Epidemiological study of mortality from cancer among chromium platers

Asia Pac J Public Health. 1990;4(2-3):169-74. doi: 10.1177/101053959000400316.


Cancer mortality was studied among 265 male workers in 40 small plating factories (chromium, copper and nickel) where bicycle parts are plated. The study utilized record linkage with the Osaka Cancer Registry file between January 1, 1965 and December 31, 1979. The results showed that seven workers had died of cancer, and the Standardized Mortality Ratio (SMR) calculated for all cancers, stomach cancer and lung cancer were 1.13, 1.23 and 1.11, respectively, with no significant relationship found between the observed and expected values. The SMR for lung cancer among those workers with a high degree of skin ulceration and with perforation of the nasal septum was high, 11.22 and 5.13, respectively, although not statistically significant because of the small sample size in the study. The results suggest that lung cancer occurs in those subjected to a high degree of exposure to chromium.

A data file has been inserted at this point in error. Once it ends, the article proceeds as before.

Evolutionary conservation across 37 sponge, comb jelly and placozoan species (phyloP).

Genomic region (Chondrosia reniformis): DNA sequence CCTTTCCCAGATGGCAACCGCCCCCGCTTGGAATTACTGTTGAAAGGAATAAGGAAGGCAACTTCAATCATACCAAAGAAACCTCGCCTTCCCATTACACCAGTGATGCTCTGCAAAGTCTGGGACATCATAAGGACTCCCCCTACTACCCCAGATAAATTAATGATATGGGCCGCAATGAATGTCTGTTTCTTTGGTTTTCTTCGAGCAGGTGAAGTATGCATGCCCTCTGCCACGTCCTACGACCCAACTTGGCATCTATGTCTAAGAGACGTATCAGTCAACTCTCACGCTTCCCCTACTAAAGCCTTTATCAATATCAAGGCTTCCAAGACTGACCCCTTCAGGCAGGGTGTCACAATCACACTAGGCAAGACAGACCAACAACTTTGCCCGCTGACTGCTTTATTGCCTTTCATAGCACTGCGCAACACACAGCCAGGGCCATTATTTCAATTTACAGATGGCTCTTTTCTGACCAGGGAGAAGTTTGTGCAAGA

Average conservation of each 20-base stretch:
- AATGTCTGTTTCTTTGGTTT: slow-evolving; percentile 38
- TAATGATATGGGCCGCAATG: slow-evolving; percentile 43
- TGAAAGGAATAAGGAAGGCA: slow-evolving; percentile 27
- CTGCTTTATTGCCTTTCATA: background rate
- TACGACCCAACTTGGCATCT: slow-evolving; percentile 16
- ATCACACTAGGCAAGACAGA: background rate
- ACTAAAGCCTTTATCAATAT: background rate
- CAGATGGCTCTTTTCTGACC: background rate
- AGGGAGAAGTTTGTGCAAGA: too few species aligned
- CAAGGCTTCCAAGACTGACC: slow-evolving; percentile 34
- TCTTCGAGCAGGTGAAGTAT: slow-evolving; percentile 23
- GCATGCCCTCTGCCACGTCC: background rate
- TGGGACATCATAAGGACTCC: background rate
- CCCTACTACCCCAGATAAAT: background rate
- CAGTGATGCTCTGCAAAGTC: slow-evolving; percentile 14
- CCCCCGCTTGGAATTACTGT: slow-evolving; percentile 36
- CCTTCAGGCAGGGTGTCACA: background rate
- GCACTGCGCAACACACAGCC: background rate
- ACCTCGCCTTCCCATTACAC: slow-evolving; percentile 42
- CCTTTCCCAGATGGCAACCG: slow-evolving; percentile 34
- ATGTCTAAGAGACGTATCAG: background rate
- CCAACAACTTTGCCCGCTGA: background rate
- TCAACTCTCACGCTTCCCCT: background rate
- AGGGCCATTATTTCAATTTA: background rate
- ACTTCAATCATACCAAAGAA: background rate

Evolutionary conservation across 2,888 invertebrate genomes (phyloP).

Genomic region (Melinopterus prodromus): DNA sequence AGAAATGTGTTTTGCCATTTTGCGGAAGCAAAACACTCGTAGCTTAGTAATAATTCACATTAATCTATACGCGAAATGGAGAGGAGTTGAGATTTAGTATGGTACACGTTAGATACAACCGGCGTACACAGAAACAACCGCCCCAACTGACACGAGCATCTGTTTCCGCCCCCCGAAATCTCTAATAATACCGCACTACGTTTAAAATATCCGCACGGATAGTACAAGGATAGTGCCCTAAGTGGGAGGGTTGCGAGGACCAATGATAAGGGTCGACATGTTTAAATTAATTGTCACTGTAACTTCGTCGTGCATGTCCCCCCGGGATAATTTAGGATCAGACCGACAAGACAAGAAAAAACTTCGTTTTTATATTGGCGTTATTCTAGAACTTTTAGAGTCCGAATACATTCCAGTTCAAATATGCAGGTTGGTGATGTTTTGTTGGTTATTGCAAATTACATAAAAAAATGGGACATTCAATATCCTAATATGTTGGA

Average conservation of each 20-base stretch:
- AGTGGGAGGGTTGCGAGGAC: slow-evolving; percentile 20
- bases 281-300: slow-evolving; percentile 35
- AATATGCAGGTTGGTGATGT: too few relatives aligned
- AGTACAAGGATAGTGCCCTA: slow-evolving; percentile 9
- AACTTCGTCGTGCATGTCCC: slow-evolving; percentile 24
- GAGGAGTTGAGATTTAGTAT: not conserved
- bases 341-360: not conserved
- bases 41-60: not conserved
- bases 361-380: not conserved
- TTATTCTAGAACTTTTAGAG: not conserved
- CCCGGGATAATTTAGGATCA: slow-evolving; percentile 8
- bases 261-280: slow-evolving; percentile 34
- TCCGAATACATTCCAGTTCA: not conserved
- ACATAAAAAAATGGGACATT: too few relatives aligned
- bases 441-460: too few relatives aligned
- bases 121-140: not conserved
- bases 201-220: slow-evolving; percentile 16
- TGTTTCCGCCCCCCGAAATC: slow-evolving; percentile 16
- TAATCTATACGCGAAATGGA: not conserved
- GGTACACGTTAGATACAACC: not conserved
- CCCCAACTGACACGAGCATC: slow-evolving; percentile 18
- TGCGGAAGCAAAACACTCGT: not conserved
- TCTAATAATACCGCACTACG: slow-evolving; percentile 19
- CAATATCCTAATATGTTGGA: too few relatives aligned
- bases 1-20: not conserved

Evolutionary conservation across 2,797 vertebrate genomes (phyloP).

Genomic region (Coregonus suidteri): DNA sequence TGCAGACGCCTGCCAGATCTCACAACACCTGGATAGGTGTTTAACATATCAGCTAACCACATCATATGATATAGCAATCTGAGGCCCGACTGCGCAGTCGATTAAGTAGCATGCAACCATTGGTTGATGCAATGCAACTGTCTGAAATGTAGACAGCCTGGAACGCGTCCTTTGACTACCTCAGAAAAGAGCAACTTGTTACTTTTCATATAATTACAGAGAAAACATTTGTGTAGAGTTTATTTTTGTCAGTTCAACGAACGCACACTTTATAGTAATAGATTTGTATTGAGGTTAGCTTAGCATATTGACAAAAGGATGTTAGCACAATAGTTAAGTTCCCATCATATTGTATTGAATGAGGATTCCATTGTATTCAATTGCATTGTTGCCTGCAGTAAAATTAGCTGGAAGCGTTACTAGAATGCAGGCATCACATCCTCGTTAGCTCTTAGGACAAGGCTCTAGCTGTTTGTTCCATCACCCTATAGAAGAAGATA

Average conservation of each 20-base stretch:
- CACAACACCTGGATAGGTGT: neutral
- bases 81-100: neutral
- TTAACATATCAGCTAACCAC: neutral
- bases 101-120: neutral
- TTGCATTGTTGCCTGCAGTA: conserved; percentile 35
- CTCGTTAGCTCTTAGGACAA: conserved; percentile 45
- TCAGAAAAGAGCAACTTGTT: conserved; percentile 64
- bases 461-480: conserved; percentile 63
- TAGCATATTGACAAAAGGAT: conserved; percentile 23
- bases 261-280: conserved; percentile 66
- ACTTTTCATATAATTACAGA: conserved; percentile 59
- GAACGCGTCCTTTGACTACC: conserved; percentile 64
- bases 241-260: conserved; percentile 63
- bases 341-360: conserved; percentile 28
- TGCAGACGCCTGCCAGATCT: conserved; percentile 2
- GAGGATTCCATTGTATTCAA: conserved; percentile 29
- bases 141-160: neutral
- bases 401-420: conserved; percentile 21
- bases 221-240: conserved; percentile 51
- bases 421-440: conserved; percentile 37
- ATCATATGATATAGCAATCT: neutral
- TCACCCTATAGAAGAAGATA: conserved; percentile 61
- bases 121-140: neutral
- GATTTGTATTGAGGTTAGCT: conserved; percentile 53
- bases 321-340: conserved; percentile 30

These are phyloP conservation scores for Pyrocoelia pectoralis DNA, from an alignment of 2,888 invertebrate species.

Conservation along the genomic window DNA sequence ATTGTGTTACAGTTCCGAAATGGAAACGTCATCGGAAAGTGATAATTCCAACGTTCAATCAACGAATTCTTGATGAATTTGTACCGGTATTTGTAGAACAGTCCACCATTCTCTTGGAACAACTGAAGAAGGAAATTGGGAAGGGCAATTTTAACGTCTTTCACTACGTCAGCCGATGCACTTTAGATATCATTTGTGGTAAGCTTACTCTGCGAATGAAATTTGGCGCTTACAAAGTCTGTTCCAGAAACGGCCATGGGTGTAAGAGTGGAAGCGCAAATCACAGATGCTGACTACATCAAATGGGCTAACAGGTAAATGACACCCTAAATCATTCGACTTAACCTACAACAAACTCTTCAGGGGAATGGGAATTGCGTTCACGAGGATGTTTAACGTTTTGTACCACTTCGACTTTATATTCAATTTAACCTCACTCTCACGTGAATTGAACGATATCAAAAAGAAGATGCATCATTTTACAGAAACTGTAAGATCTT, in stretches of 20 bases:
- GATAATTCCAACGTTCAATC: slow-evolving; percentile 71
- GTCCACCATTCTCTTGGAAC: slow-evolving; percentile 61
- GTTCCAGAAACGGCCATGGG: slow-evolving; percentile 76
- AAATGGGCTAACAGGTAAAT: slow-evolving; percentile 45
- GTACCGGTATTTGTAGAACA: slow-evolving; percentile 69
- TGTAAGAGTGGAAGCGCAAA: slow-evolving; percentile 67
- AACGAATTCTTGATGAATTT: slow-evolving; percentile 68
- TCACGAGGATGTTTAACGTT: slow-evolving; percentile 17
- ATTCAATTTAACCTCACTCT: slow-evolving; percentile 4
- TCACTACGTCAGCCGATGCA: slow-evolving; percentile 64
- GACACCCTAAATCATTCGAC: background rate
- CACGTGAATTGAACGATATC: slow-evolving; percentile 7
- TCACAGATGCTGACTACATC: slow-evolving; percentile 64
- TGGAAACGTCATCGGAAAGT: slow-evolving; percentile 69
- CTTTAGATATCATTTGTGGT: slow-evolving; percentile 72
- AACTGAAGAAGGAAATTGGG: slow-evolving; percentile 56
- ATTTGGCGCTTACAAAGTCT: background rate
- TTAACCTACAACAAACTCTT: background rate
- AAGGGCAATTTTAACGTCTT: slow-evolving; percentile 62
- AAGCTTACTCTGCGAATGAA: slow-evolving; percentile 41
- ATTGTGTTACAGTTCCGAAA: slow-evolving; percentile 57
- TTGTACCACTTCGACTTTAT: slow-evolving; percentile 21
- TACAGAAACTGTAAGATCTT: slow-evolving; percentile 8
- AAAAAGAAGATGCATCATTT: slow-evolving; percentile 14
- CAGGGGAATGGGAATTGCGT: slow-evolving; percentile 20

Publication types

  • Research Support, Non-U.S. Gov't

MeSH terms

  • Adult
  • Aged
  • Cause of Death
  • Chromium / adverse effects*
  • Electroplating
  • Humans
  • Japan / epidemiology
  • Lung Neoplasms / chemically induced
  • Lung Neoplasms / mortality
  • Male
  • Middle Aged
  • Neoplasms / chemically induced
  • Neoplasms / mortality*
  • Occupational Diseases / chemically induced
  • Occupational Diseases / mortality*
  • Occupational Exposure


  • Chromium